Now ex-investment banker Nicola Lewis, who started her company This Girl Can Organise (thisgirlcanorganise.com) two years ago, has written Mind Over Clutter, a guide to cleaning and clearing your home, room by room, and in so doing, improve your mental wellbeing.
“Although a clean environment won’t necessarily solve all your problems, it can have an enormous impact on your emotional wellbeing and outlook, and make all the difference to your life,” she writes.
“When I started the job, I didn’t see the link with mental wellbeing. But when clients became distressed pulling out certain items, I quickly adapted the rule that I was in control of the situation, and I was here to help them.
“That quickly made them feel calmer if they had someone holding their hand doing the task.”
She notes that having unnecessary clutter lying around can act like a visual noise, each item potentially triggering an alarm bell in your head. “The truth is, most of us have so much stuff either lying around in full view or shoved inside cupboards, that it’s sometimes impossible to find what we are looking for when we want it,” she writes.
US research has found that cluttered homes can be stressful to live in. Yet many people avoid reorganising their things and throwing items away.
“Consequently, they sometimes end up living in a chaotic state, surrounded by mess, which can trigger a physiological response, usually in the form of stress and raised cortisol levels.
“Cortisol is the body’s main stress hormone and when it increases, it can lead to a variety of health problems, such as anxiety, headaches, fatigue, insomnia, memory lapses, concentration problems and even depression,” she writes.
“When they declutter, however, even with small steps over a period of time, people can start to feel less anxious and better about themselves.”
Bereavement, life changes such as losing your job or divorce, can all lead to feeling the need to surround yourself with comforting things and ending up with clutter, she reflects.
So, how can decluttering help your mental health?
It gives you clarity: “If you walk into a messy room, it acts as a distraction to what you’ve got to do and where you’ve got to go.”
It gives you back some control: after suffering low mood following the birth of her second child, Lewis used tidying and organising her home as therapy.
“That organisation gave me great comfort and a sense of control. I can see that association with others, where they’ve been let down and have lost control of a part of their life.”
She notes in the book that it’s liberating and empowering to purge the stuff you don’t want or need any more. It makes you want to smile and gives you the space to breathe, to be calm and to focus on what’s important to you.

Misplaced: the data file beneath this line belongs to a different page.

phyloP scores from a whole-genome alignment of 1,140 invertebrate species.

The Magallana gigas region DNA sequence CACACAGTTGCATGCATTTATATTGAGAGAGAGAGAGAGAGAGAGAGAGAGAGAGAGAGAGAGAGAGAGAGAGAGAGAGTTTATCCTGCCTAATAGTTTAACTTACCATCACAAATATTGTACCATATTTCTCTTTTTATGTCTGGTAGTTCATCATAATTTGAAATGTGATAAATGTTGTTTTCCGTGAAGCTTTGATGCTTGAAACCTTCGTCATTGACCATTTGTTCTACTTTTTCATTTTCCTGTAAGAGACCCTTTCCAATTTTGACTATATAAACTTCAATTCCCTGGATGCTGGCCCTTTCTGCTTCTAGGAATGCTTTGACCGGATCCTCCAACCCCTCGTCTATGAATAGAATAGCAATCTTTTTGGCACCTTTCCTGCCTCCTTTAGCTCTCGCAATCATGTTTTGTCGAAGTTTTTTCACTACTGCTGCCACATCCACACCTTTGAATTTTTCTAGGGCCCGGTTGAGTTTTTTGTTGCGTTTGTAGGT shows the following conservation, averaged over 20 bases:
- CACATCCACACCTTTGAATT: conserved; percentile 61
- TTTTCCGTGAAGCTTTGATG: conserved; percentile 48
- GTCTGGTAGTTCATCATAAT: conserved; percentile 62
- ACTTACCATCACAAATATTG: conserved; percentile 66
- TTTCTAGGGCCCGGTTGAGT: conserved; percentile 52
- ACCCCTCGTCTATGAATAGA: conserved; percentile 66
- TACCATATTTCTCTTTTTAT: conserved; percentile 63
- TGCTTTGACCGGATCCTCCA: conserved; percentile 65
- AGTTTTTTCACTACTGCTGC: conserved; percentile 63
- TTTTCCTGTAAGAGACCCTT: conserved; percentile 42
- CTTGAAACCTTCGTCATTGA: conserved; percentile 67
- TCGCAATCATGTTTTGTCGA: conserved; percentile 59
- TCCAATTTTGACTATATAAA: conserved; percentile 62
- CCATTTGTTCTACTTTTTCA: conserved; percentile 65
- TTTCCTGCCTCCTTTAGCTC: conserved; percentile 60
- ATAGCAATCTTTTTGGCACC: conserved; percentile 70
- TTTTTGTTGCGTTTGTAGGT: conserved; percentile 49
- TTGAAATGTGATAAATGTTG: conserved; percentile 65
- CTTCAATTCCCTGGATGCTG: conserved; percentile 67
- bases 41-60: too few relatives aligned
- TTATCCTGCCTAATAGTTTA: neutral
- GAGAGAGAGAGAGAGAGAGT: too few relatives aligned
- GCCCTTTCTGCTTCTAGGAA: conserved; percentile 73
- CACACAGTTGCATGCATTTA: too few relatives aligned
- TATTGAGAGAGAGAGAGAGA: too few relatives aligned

It can be fun: “Put music on when you are having a clear out or tidying up. It helps to deal with a horrible task in a positive light. Surround yourself with things that make you smile. Some people like burning scented candles, others like music, others like opening the windows to let in fresh air and hear birdsong.”
You’ll feel energised: “Having a tidy house gives me so much energy. It means I can focus on the other things that are important, like the family and work. It allows me to be creative.”
Lewis suggests asking yourself if the clutter around you serves a purpose. “In my home, everything I see I like, I love, I use. If I don’t, then it’s gone.”
So, what should you ditch and what should you keep?
Store clothes in seasonal order. Put out-of-season clothes into mothproof bags, label them and stick them in the loft.
Lewis doesn’t place time limits on what to chuck and what not to chuck. But when she takes a bag out of the loft with the change of season, if she recalls that she didn’t wear a particular item last year, she will ditch it.
“I do tend to say, if you’ve had something and not worn it for two years, it needs to go. And if you have clothes in your wardrobe that still have tags on them, you need to question the worth of them. If you bought a dress to lose weight [to get] into, hang it up so you can see it and it acts as a goal. If not, it needs to go.”
Watch for the recommended use-by dates on make-up items including creams and mascaras, which might be 12 months or less from the day of opening. Ditch anything which is out of date. Lipsticks tend to be six to 12 months, mascara might be less. Mark suncreams with a Sharpie as soon as you open them to easily know when they are going to expire.
“We’ve gone through a decade of watching chefs on TV and have been suckered into buying their books, their products and gadgets. We’ve got food processors and smoothie makers,” says Lewis. Consider if you actually use an item and if you could see it, would you use it more often? If the answer is no to both, it can go.
Don’t save anything for best – use it all the time. If you have excess glasses and crockery you bring out at Christmas, find a place in a dresser or cupboard in another room to house them.
Clear out your food cupboards and throw away anything past its use-by date. Write a list of what you do have and check that before you go shopping, so you don’t end up with 12 tins of tomatoes you don’t need. Avoid ‘3 for 2’ deals if you really don’t have the space.
Have a notepad inside your kitchen cupboard to remind yourself of what you need to buy. Transfer cereal, pasta and other dry goods into clear rectangular storage containers which are easy to stack and much tidier than cardboard boxes. Make a meal planner on a Sunday to work out what you’ll be eating in the week ahead, to avoid waste and over-stocking.
Mind Over Clutter by Nicola Lewis is published by Harper Thorsons, priced £9.99. Available now.